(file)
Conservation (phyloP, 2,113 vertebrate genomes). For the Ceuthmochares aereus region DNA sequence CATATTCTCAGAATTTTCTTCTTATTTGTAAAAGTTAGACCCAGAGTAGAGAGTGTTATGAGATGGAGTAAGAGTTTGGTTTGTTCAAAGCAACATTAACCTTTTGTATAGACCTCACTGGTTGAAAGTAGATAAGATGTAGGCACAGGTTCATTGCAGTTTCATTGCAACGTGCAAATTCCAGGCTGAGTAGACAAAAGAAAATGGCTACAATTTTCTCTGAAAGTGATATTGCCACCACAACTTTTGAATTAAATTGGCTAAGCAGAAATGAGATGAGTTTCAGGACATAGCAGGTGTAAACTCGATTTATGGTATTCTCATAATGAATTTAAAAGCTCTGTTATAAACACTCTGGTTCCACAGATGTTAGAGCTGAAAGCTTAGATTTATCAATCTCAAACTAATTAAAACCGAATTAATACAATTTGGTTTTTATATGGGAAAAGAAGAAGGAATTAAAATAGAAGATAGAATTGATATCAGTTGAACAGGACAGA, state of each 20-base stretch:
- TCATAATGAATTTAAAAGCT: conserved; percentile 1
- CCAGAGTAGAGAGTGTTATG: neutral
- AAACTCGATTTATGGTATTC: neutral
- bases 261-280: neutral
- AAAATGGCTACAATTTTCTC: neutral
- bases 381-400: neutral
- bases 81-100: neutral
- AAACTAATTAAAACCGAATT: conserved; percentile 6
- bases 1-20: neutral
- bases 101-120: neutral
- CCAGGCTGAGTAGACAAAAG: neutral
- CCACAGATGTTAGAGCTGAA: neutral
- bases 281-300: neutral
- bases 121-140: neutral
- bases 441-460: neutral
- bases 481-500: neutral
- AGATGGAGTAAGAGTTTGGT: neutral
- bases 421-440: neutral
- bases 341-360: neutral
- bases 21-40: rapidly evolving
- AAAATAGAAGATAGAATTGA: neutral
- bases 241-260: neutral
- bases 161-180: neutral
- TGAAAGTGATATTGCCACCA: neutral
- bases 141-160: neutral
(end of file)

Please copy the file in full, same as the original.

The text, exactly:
Conservation (phyloP, 2,113 vertebrate genomes). For the Ceuthmochares aereus region DNA sequence CATATTCTCAGAATTTTCTTCTTATTTGTAAAAGTTAGACCCAGAGTAGAGAGTGTTATGAGATGGAGTAAGAGTTTGGTTTGTTCAAAGCAACATTAACCTTTTGTATAGACCTCACTGGTTGAAAGTAGATAAGATGTAGGCACAGGTTCATTGCAGTTTCATTGCAACGTGCAAATTCCAGGCTGAGTAGACAAAAGAAAATGGCTACAATTTTCTCTGAAAGTGATATTGCCACCACAACTTTTGAATTAAATTGGCTAAGCAGAAATGAGATGAGTTTCAGGACATAGCAGGTGTAAACTCGATTTATGGTATTCTCATAATGAATTTAAAAGCTCTGTTATAAACACTCTGGTTCCACAGATGTTAGAGCTGAAAGCTTAGATTTATCAATCTCAAACTAATTAAAACCGAATTAATACAATTTGGTTTTTATATGGGAAAAGAAGAAGGAATTAAAATAGAAGATAGAATTGATATCAGTTGAACAGGACAGA, state of each 20-base stretch:
- TCATAATGAATTTAAAAGCT: conserved; percentile 1
- CCAGAGTAGAGAGTGTTATG: neutral
- AAACTCGATTTATGGTATTC: neutral
- bases 261-280: neutral
- AAAATGGCTACAATTTTCTC: neutral
- bases 381-400: neutral
- bases 81-100: neutral
- AAACTAATTAAAACCGAATT: conserved; percentile 6
- bases 1-20: neutral
- bases 101-120: neutral
- CCAGGCTGAGTAGACAAAAG: neutral
- CCACAGATGTTAGAGCTGAA: neutral
- bases 281-300: neutral
- bases 121-140: neutral
- bases 441-460: neutral
- bases 481-500: neutral
- AGATGGAGTAAGAGTTTGGT: neutral
- bases 421-440: neutral
- bases 341-360: neutral
- bases 21-40: rapidly evolving
- AAAATAGAAGATAGAATTGA: neutral
- bases 241-260: neutral
- bases 161-180: neutral
- TGAAAGTGATATTGCCACCA: neutral
- bases 141-160: neutral